Kyphosis (i.e., forward head posture) caused by slumping over your computer exacerbates chronic tension in hypertonic or tight muscles in the shoulders and neck. Mental stress and improper breathing are also contributing factors to the pain you feel. So what's the treatment for shoulder and neck pain? Try yoga. The benefits of yoga are too numerous to name here but suffice it to say this ancient art can relieve your pain by improving your posture, reducing mental stress, and learning how to breathe properly. Yoga poses such as the Standing Mountain pose in conjunction with shoulder shrugs and overhead arm raises, Angel Wings, forward bends with neck massage, and stability ball/foam roller supine stretching are excellent exercises to reduce shoulder and neck pain. You can see a description and demonstration of the aforementioned poses here.
Biological research has shown that telomeres, the caps on the ends of DNA strands within your chromosomes, tend to shorten during the aging process. It's still unclear whether the shortening occurs as a response to aging or the shortening causes aging. But there is evidence indicating certain lifestyle factors other than genetic may disrupt the shortening process. Why is this important? Because knowing the things that may cause telomere shortening can enable us to affect the rate of aging. Here are some of the factors that may affect how quickly you age:
Bottom line: No surprise here: living a healthy lifestyle by not smoking, exercising regularly, eating a nutritious diet, and controlling stress may allow you to live a longer life by lessening the risk of heart disease, cancer and stroke.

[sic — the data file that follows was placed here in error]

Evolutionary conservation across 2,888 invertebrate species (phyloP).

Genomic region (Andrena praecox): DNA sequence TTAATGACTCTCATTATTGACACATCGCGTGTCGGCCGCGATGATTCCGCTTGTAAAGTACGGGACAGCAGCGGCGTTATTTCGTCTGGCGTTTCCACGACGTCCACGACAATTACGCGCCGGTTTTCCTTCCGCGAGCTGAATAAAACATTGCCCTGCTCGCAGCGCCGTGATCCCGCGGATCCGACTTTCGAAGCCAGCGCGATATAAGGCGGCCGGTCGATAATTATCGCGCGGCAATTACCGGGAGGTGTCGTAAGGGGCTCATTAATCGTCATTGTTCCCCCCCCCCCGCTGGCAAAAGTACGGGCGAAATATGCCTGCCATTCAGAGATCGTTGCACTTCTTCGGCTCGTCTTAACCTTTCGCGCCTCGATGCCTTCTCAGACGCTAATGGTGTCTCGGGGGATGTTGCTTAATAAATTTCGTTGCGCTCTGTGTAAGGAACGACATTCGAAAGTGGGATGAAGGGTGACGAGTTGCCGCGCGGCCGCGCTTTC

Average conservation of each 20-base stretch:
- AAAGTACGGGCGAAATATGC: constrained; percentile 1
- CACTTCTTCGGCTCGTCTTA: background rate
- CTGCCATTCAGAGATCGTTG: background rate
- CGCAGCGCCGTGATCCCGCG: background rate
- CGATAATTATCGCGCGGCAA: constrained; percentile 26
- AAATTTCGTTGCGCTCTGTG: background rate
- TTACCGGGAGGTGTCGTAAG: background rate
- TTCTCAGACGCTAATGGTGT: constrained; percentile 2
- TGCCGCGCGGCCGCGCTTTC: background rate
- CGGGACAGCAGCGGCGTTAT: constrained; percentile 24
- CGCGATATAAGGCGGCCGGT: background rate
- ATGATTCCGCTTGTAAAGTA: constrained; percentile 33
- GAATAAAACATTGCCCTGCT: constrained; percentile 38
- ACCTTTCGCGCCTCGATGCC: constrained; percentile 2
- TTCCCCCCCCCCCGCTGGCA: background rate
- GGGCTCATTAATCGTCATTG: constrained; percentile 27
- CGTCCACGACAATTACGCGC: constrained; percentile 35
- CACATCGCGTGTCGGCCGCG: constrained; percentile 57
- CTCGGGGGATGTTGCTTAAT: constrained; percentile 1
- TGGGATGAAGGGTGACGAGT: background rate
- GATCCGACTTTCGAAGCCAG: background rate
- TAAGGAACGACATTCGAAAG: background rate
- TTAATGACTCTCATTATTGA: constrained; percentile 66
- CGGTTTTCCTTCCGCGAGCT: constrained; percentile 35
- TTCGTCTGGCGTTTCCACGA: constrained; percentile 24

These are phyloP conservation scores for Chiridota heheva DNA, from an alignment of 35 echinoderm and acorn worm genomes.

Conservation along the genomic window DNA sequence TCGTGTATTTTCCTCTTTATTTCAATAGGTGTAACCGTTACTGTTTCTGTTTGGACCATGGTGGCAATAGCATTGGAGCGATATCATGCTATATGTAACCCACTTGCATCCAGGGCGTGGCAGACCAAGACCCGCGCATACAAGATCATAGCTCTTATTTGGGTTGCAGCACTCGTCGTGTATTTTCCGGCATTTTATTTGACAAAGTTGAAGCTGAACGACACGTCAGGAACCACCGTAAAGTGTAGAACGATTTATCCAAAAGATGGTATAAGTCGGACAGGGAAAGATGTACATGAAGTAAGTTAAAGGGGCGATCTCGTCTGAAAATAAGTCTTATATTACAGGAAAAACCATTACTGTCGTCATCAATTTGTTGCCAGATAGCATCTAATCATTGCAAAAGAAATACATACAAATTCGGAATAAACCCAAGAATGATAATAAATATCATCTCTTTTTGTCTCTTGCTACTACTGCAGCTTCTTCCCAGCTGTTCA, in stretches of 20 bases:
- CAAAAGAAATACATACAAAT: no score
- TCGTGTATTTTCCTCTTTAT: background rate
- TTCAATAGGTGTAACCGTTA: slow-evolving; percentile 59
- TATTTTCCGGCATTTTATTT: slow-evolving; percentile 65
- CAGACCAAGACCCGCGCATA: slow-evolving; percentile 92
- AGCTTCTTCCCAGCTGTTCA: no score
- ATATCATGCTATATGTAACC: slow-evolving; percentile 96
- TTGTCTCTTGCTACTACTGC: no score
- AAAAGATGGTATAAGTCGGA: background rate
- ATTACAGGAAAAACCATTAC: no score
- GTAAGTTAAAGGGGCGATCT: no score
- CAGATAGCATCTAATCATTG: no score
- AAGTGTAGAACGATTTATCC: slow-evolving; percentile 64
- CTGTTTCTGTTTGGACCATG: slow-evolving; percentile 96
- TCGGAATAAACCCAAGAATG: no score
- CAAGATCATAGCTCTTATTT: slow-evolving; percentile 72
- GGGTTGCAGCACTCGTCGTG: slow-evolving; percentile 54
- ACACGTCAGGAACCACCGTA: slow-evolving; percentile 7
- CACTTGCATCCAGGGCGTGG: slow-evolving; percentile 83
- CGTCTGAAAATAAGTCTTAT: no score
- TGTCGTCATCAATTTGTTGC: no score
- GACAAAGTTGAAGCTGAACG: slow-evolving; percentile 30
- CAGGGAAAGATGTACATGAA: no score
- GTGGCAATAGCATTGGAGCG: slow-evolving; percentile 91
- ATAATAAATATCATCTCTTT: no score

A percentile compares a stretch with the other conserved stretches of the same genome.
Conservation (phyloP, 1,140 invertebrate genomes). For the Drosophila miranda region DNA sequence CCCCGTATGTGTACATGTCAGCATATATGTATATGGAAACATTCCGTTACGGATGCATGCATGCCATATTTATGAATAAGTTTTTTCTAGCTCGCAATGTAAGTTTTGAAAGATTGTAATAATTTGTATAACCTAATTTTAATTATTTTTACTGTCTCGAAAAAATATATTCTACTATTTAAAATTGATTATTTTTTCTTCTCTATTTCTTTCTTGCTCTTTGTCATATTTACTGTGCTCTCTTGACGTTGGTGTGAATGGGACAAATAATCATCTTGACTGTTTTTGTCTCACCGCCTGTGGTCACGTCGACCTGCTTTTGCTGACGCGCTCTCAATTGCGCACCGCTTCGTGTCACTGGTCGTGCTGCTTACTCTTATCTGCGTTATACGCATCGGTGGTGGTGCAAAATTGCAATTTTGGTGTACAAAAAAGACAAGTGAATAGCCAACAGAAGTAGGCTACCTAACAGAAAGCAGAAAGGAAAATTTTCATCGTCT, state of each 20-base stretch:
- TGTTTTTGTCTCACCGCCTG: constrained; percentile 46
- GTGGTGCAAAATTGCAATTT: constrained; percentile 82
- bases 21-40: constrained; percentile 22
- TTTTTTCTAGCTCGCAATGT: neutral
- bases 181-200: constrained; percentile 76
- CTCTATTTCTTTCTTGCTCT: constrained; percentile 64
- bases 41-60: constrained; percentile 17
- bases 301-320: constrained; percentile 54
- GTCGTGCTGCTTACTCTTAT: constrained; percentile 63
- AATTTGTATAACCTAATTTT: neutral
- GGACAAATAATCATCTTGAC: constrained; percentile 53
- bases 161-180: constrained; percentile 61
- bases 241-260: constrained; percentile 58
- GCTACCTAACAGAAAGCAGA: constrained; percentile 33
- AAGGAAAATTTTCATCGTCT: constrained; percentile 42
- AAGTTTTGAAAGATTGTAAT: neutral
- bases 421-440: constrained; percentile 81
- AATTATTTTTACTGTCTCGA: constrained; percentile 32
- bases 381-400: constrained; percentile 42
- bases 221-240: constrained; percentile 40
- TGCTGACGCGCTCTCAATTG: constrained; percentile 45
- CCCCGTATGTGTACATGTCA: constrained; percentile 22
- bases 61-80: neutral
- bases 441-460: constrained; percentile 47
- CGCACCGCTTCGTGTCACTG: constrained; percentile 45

There are many things you can do to reduce the sense of fatigue you may feel throughout your day:
Exercise order DOES matter and you would be wise to arrange the order of your exercises using the knowledge gained from this blog.
First, assuming that you're not a beginning lifter, you should determine which muscle groups you will workout for each day that you train (i.e., chest, shoulders, triceps). Once this is known, the next step is to arrange the order of the muscle groups to be trained from largest to smallest muscles (i.e., chest, triceps, shoulders). If you plan on training antagonistic muscle groups (i.e., quads and hamstrings), you should prioritize the muscle you feel needs more strength or size. In this case, for most people, the hamstrings should come first before quads. In other words, you would be wise to train the hamstrings when you have the most energy before hitting quads.
Once the order of muscle groups has been determined, the next step is to arrange the order of exercises. You should prioritize free weight compound exercises first when you have the energy and stamina. For example, you should perform incline dumbbell presses before pec-dec flyes when you work chest. Another example, perform dumbbell military presses before cable lateral raises when you work shoulders. For triceps, you should perform close-grip bench presses before rope pressdowns. On the other hand, if you feel your triceps or shoulders are mostly engaged in the incline dumbbell presses, you should perform a set of pec-dec flyes first to pre-exhaust your chest before hitting incline dumbbell presses.
To sum up, here's a quick general list you should follow to properly arrange your workout program:
Keep in mind that these rules for exercise order are not written in stone. As you become more advanced in your lifting career, you may vary the exercise order based on how your body feels or what you feel is a more effective exercise order. But in general, these are good rules of thumb for you to follow when getting started.